Summer is the time of year to soak in some rays and get a healthy dose of Vitamin D. But you’re probably wondering how do we get Vitamin D safely, without risking a sunburn? And on top of that, why is it important and what’s the big deal if we don’t get enough?
The recommended amount of Vitamin D is a topic of debate in the medical world. While the Vitamin D council recommends adults take in 5,000 IU (international unit), the Institute of Medicine’s Food and Nutrition Board recommend 600 IU a day for ages 1-70 and then the Endocrine Society advises 2,000 IU/day is enough. The studies are still out, but here’s what we do know, the amount of people with a Vitamin D deficiency is reaching an all-time high and studies are linking deficiencies to an assortment of health issues and diseases.
Vitamin D plays an important role in bone growth and development by absorbing calcium and helping regulate the immune system and is more commonly known as the bone vitamin, but research has found Vitamin D acts as a hormone rather than a vitamin. The studies have found almost every tissue type in our body has receptors for Vitamin D and requires it for optimal performance. Among these tissues, receptors are abundant in your heart, pancreas and brain; hence, Vitamin D deficiency has been linked to problems including: heart disease, diabetes and depression. The late expert from Creighton University, Robert P. Heaney, MD has gone as far to say, ““Vitamin D probably affects every disease.”
So we know why it’s important, but how do we get enough of it if experts can’t even agree on the amount needed? Dr. Heaney studied Vitamin D, osteoporosis and physiology for over 50 years and the key to his recommended amounts was measurement. His studies started at 2000 IU per day and he then measured again 6 months later. If they still tested in the normal range, they would stick to that amount, but if they weren’t, they would double it and continue measuring. Considering genetics, input and output, recommendations depend on the individual. If you haven’t had a Vitamin D test, most doctors include them in annual physicals. Depending on the amount in your blood they might suggest over-the-counter supplements, or in severe cases, start you on a prescribed amount and continue regular measurements.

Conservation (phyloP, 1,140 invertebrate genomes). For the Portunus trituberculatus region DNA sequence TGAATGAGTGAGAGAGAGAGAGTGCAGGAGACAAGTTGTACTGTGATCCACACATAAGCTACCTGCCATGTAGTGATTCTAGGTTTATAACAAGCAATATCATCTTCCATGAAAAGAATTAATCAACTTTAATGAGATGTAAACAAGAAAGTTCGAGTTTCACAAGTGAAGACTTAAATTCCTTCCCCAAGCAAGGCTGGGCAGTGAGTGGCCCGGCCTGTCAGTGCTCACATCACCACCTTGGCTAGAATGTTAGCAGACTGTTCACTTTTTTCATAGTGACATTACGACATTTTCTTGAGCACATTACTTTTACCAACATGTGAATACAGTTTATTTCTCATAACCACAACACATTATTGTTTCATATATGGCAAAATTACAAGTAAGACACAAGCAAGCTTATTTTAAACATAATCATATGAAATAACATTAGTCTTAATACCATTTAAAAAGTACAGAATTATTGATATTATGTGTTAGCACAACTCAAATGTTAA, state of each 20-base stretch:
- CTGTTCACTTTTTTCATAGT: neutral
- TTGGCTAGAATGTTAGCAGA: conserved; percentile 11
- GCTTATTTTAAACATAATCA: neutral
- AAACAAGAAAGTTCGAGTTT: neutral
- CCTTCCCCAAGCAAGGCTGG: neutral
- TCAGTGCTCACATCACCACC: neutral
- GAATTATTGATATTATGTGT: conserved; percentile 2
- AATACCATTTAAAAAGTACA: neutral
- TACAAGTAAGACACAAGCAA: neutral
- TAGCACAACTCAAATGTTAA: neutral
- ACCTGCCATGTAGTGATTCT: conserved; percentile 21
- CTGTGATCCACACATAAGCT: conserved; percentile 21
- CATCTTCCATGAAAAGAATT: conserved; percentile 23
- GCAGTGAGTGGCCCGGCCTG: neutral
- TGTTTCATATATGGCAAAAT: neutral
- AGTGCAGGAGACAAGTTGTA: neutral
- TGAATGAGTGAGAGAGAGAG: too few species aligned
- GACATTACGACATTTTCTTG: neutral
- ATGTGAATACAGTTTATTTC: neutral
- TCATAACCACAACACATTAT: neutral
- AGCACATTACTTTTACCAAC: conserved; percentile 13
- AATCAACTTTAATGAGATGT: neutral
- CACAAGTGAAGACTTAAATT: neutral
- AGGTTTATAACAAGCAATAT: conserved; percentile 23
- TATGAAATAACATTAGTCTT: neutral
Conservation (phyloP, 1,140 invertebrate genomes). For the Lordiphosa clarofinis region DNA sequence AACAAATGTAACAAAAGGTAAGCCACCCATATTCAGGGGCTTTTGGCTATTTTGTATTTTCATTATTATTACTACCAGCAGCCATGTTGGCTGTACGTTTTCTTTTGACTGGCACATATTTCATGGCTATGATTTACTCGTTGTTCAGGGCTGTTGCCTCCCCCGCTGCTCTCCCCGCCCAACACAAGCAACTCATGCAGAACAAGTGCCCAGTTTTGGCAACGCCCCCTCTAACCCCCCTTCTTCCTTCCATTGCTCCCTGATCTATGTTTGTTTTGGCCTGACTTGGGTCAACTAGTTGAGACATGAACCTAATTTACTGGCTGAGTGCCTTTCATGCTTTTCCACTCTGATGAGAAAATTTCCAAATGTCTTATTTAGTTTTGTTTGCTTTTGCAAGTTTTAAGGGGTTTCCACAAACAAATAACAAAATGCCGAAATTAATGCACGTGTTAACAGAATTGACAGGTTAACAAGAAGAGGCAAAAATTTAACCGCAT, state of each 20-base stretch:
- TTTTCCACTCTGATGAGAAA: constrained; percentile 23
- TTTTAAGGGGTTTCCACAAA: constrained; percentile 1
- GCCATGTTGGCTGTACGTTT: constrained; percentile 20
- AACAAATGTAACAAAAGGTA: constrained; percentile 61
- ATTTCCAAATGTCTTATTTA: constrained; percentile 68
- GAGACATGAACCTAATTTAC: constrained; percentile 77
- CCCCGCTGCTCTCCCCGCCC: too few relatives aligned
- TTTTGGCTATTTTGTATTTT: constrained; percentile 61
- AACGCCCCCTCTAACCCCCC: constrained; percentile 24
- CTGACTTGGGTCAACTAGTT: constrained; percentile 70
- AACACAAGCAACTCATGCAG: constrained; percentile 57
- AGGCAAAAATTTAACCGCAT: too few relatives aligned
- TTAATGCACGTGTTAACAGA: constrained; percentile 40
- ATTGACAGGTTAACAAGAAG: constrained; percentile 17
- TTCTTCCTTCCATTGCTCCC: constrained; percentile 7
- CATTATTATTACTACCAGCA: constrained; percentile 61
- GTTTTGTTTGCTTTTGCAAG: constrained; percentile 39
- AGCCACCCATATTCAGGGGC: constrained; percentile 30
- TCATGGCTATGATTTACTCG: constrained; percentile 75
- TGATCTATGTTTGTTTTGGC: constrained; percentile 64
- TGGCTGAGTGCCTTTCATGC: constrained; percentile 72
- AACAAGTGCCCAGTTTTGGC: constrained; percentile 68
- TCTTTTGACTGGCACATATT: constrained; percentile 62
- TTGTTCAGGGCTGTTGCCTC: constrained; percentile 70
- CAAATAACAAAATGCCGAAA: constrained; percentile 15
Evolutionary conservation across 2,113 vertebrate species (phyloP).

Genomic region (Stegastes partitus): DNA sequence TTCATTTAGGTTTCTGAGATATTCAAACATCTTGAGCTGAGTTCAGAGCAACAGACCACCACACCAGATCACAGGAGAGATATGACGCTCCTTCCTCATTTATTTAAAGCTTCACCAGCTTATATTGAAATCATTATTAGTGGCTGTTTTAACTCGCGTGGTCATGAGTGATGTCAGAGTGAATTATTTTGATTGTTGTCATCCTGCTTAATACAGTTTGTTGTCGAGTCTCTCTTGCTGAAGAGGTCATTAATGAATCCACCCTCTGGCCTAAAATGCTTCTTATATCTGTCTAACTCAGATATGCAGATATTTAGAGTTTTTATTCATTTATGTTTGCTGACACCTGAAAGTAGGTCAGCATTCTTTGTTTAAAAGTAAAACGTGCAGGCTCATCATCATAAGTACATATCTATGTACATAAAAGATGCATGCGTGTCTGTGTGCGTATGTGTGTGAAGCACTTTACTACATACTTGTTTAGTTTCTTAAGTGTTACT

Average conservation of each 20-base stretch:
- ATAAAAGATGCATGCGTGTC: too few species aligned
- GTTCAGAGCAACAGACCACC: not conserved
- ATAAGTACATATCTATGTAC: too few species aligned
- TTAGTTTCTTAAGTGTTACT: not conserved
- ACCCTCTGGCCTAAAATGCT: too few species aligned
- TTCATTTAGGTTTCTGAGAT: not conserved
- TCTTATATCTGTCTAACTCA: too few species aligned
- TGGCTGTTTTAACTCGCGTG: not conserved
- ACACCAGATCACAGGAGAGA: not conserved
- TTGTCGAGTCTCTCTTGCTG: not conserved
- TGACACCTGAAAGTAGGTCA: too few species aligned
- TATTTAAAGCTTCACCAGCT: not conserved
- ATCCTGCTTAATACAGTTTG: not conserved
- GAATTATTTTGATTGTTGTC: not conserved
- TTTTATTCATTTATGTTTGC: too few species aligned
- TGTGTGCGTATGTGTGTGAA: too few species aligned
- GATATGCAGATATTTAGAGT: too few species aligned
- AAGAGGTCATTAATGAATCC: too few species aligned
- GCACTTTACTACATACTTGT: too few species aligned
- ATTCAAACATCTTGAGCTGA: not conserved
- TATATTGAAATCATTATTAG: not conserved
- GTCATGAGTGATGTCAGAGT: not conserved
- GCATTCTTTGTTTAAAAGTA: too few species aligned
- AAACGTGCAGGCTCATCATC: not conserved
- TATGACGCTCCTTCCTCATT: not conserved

Here’s how you can help with your intake. Getting outside and exposing your skin for ten minutes each day can raise your levels of Vitamin D. But if you’re fair-skinned, live in the city, or don’t get outside much, that’s ten minutes too many. Outside of supplements, the best way is through your diet.
Based on the 600 IU recommendations here are some of the best Vitamin D rich foods:
A cup of mushrooms exposed to sunlight contain: Portabellos 163% DV; Maitake 131% DV; Morel 23% DV; Chanterelle 19% DV; Oyster 4% DV and White 1%.
Three ounces of oily fish contains: Trout 108% DV; Smoked Salmon 97% DV; Swordfish 94% DV; Canned Trout 86% DV; Salmon 75% DV; Smoked White Fish 73%; Mackerel 65%; Halibut 33% DV; Tilapia 21% DV; Sole and Flounder 20%, Tuna Steak 12% DV.
Three ounces of tofu contains: Firm 23% DV; Lite Silken Tofu 21% DV; Sprouted Tofu, Extra Firm and Firm Tofu 14% DV.
Dairy Products per cup contains: Queso Fresco 22% DV; Buttermilk, Fortified Low Fat Fruit Yogurt, Fortified Whole Milk, Fortified Goat’s Milk 20% DV; Fortified Semi-Skim Milk 20% DV; Fortified Skim Milk 19% DV.
Three ounces of pork contains; Extra Lean Ham 12% DV; Spare Ribs 15%; Turkey and Pork Sausage 12%; Pork Shoulder 9% DV, and Pork Loin 8% DV.
A cup of eggs contains: Hard Boiled 20% DV; Raw, scrambled, poached or omelets 7% DV; Duck egg 8%; Goose Egg 16% DV.
A cup of dairy alternatives contains: Plain Soy Yogurt 22% DV; Soymilk 20% DV, Almond Milk, Chocolate Almond Milk, Non-soy Imitation Milk or Rice Drink 17% DV.
Although the recommended amount of Vitamin D is under debate, the importance of it is not. If you’re found to have a deficiency, take supplements and introduce Vitamin D foods into your diet and conduct your own study. You may find the results to be an easy fix to a variety of health issues you’re experiencing.